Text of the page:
Jan 27, 2014

Bridging Gaps between Healthcare Education and Biocomputational Research Modeling and Simulation

A panel discussion of bio-simulation tools and ways they might be incorporated into medical or healthcare training settings

Conference: 14th annual International Meeting on Simulation in Healthcare (IMSH)
Location: Moscone West Conference Center, San Francisco, CA

Panelists:
Nathan M. Wilson, PhD, MBA, CEO
Open Source Medical Software Corporation

Joy P. Ku, PhD
Director of Simbios & Director of Training for the National Center for Simulation in Rehabilitation Research (NCSRR), Stanford University, Stanford, California

Shawn Shadden, PhD
Assistant Professor of Mechanical Engineering, University of California, Berkeley

Moderator:
W. Bosseau Murray, MD
Professor in Anesthesiology, Pennsylvania State University College of Medicine

Description:

Advances in biocomputational modeling and simulation are leading to applications in a diverse range of significant clinical applications. For instance, based on a given patient's data-such as from imaging (e.g., CT and/or MRI)-the assessment of the physiologic significance of coronary artery disease lesions, planning for orthopedic surgical interventions, and osteoporosis risk stratification are individualized for that specific patient.

Organized by Simbios, the NIH-funded national center for Physics-Based Simulations of Biological Structures at Stanford University, Stanford, California (http://simbios.stanford.edu), the workshop is specifically designed to be both informative and productive for audiences from the healthcare simulation training domain who may not have mathematical or computational expertise. Biocomputational modeling typically utilizes physics-based models that include application-specific physiologic and anatomic information and/or statistical models for understanding and treating diseases in an interactive environment. These realistic modeling techniques may provide valuable tools for enhancing current medical and healthcare-related curriculums. The purpose of this panel-workshop is to increase the Healthcare Simulation Educators' awareness of the biocomputational simulation research being done by other modelling and simulation (M&S) professionals for medical/clinical purposes and to explore ways in which these tools might be adopted or adapted for use within an educational setting.

Following an overview of the medical and healthcare modeling and simulation efforts currently underway at Simbios, the panelists will present several detailed case studies of exemplar biocomputational models being developed for vascular surgery treatment planning and orthopedic applications. To facilitate building bridges between the healthcare education community and other medical/clinical modeling and simulation communities, the presentation of each example will be followed by a moderated discussion to brainstorm ideas on how these and similar models could potentially be incorporated into medical or healthcare training settings, including classrooms and/or more immersive simulation settings. The panelists will also discuss critical issues around support and development of ongoing open source software projects for biocomputation. The examples that will be presented are drawn from research supported by the NIH through Simbios (NIH grant U54 GM072970) and NCSRR (NIH grant R24 HD065690), as well as by the NSF for vascular modeling at the University of California, San Diego and the University of California, Berkeley (NSF grant 1407834).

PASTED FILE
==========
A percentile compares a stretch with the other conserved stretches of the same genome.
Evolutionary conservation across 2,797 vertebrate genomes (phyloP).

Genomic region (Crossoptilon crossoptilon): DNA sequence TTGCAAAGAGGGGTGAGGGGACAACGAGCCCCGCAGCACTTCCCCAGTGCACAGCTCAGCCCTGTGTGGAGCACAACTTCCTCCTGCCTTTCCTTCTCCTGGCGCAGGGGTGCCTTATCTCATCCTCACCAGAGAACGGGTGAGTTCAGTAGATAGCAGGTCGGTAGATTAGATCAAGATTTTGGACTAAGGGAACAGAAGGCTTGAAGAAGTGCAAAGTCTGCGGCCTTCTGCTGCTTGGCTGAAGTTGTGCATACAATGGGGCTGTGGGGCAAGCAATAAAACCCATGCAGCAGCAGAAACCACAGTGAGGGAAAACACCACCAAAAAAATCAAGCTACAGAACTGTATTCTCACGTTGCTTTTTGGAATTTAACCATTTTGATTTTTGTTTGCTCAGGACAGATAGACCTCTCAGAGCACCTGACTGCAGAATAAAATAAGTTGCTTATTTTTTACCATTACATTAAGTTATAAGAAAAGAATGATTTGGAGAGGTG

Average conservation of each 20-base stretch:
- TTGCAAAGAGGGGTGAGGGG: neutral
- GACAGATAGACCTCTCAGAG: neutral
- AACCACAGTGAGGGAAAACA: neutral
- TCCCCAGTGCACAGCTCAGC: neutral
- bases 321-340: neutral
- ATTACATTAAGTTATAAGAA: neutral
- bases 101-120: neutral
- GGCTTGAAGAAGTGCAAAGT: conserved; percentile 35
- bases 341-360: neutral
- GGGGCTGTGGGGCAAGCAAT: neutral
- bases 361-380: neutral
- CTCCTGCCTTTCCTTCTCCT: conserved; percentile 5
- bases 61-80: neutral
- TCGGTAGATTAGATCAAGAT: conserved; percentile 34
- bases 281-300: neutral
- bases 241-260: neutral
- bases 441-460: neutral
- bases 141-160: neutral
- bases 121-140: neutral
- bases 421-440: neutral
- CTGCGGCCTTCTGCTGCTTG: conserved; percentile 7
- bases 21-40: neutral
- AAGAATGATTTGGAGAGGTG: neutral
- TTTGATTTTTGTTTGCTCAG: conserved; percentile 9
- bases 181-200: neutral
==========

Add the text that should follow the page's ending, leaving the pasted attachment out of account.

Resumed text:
For more information or to register for the meeting, visit http://ssih.org/imsh2014



Objectives:
  1. Participating interested healthcare simulation educators will expand their professional knowledge base regarding healthcare-related modeling and simulation use in research, clinical, and training environments.
  2. Participants will be able to discuss the work being done in biocomputational modeling and simulation with other educators and give examples of how models created outside of the educational realm can be adapted to expand both the breadth and depth of simulations used for medical and healthcare education and training.
  3. Participants will recognize opportunities to collaborate with biomedical researchers outside of their specific, individual training settings and within their current institutions, for the purpose of expanding their personal knowledge and the application of the science of simulation.
  4. Participants will become aware of the enormous potential for affordably increasing the training simulation inventory by building from existing research models.

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